Unscriptural views of divine influence.

"We may know more by this gift within us, than we could have from all the books and men on the face of the earth, for in this little gift, which has been compared to a mustard seed, is the fulness of God." p. 238.

How insidious! how pernicious! What fearful delusions are the consequence of unscriptural views respecting divine influence! We earnestly desire that the exhibition of such sentiments may afford a salutary warning. When a man sets up a rule of his own above the attested revelation of the Spirit, there is no knowing into what extravagancies he may be carried. Is it not perfectly obvious, that if such a sentiment as this be once fully received, the very flood-gates are thrown open to the wildest fanaticism.

It is not, however, to be forgotten, that believers alone have the gift of the Spirit abiding in them. For although our Lord declares, that, when he [the Spirit of truth] is come, he shall reprove the world of sin, of righteousness, and of judgment, it is equally plain, according to the same authority, that the Holy Spirit dwells only in believers.—"I will pray the Father, and he shall give you another Comforter, that he may abide with you for ever; even the Spirit of truth, whom the world cannot receive, because it seeth him not, neither knoweth him; but ye know him, for he dwelleth with you, and shall be in you." For want of observing this important distinction, which our Lord so plainly makes, between reproving only, and dwelling with or abiding in; and also between the world, and believers in him, great confusion has arisen. Many other passages also incontestibly prove the same thing.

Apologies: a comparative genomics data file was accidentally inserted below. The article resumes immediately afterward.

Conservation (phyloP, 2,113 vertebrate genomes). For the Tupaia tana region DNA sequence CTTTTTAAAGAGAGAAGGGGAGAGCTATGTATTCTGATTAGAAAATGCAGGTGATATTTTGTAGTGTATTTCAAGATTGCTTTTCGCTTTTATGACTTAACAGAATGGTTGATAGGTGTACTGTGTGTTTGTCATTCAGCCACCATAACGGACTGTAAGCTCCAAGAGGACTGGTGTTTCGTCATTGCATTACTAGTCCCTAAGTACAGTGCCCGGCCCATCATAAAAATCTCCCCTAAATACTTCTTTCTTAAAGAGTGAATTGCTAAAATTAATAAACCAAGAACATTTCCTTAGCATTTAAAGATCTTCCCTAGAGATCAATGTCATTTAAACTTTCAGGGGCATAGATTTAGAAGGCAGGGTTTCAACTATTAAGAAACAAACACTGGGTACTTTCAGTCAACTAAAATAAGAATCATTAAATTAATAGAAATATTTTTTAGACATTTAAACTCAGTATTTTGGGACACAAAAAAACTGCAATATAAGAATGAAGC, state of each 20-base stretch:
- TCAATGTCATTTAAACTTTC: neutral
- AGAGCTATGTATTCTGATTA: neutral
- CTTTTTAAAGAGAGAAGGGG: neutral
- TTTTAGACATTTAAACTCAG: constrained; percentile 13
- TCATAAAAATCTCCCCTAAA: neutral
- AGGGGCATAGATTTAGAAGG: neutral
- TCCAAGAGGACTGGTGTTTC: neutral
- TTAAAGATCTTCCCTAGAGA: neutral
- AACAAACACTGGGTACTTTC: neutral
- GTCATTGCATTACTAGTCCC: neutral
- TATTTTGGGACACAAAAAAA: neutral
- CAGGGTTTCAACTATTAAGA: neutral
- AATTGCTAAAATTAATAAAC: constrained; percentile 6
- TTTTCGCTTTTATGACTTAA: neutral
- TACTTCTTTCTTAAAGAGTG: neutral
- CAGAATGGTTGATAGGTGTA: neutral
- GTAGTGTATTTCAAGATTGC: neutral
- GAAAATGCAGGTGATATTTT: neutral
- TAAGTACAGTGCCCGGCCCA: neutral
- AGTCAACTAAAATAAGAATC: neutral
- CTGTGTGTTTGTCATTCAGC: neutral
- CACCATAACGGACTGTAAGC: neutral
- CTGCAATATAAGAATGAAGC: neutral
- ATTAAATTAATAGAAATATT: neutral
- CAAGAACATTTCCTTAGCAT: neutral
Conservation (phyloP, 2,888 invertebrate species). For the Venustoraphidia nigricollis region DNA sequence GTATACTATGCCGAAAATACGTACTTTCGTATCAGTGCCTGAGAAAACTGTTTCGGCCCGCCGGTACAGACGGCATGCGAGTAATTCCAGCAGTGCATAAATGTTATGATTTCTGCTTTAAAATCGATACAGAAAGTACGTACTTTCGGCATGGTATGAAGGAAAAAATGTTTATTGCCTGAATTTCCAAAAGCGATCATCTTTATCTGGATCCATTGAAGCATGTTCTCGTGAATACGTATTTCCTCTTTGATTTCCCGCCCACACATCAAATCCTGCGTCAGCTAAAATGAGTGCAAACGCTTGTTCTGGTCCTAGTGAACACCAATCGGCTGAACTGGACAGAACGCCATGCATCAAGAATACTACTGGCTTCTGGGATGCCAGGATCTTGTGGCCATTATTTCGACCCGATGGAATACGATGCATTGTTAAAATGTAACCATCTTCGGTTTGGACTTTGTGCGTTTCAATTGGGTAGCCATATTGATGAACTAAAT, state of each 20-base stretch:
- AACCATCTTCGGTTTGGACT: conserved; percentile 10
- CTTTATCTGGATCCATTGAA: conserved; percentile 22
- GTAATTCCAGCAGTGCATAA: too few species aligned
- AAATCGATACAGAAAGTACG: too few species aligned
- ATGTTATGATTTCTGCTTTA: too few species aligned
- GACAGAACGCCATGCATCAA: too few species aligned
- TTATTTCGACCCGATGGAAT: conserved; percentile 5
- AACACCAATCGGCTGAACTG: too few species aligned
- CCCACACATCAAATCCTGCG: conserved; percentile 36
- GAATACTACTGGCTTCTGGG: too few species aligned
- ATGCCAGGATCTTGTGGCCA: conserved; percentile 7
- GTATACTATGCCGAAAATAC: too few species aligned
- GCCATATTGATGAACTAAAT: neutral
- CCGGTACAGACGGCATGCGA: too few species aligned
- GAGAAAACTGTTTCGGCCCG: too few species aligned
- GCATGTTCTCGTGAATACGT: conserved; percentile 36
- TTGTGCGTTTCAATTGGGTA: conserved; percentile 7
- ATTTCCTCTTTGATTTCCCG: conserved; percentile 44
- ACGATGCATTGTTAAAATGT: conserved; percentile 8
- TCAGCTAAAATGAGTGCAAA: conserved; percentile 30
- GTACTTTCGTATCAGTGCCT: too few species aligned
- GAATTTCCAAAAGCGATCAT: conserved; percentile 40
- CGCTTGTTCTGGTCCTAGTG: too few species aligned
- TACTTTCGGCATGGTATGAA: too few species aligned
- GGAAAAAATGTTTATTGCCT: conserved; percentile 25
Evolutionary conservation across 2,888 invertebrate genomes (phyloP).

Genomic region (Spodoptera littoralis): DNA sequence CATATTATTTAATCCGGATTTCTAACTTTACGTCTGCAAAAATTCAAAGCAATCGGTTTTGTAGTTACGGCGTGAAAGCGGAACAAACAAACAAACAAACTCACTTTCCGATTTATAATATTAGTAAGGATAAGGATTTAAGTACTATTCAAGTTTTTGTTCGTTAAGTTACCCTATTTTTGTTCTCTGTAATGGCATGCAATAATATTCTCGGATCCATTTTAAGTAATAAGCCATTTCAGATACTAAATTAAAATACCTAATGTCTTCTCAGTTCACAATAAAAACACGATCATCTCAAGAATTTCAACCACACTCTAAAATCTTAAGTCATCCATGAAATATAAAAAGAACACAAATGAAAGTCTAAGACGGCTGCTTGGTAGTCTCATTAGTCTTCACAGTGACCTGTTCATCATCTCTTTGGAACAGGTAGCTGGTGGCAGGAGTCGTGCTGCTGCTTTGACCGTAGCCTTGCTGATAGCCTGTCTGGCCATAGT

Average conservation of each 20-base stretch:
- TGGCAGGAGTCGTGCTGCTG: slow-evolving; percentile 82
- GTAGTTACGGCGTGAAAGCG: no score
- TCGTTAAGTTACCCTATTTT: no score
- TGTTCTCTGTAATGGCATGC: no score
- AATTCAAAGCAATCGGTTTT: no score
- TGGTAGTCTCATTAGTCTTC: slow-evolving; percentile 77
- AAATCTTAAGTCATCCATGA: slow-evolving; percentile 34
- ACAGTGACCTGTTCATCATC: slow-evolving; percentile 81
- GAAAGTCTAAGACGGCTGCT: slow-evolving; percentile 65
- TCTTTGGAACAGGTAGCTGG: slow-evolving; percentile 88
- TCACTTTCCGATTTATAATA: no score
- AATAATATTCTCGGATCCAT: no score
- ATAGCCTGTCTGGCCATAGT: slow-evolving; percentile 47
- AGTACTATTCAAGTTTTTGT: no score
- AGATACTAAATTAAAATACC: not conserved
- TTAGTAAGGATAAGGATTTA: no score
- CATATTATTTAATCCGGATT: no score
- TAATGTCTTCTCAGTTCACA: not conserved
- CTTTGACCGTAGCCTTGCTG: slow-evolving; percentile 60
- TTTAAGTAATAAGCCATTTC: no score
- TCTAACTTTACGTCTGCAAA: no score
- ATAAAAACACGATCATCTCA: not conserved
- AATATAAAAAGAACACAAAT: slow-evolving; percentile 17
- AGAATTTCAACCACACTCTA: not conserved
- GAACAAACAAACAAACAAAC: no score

"Because ye are sons, God hath sent forth the Spirit of his Son into your hearts." Gal. iv. 6.

"Ye are not in the flesh, but in the Spirit, if so be that the Spirit of God dwell in you Now if any man have not the Spirit

of Christ, he is none of his. And if Christ be in you, the body is dead because of sin; but the spirit is life because of righteousness. But if the Spirit of him that raised up Jesus from the dead dwell in you, he that raised up

Christ from the dead shall also quicken your mortal bodies by his Spirit that dwelleth in you." Rom. viii. 9-11.

"How much more shall your heavenly Father give the Holy Spirit to them that ask him?" Luke, xi. 13.

"This spake he of the Spirit, which they that believe on him should receive" Jno. vii. 39.

"I will dwell in them." [believers] 2 Cor. vi. 16.

"I dwell—with him also that is of a contrite and humble spirit." Isa. lvii. 15.

"That Christ may dwell in your hearts by faith." Eph. iii. 17.

"Repent, and be baptized—in the name of Jesus Christ for the remission of sins, and ye shall receive the gift of the Holy Ghost." Acts, ii. 38.

"Received ye the Spirit by the works of the law, or by the hearing of faith." Gal. iii 2.

"These be they who separate themselves, sensual, having not the Spirit." Jude, 19.

"The natural man receiveth not the things of the Spirit of God:—neither can he know them." 1 Cor. ii. 14.

See Ser. VI. p. 118.


The primitive disciples disparaged.

"As soon as the primitive disciples turned away from the true source of instruction,—the Spirit of truth in their own souls,—they set up another rule, and began to make creeds and confessions of faith; and every one who would not bow to their creed was to be banished or destroyed." p.p. 244, 245.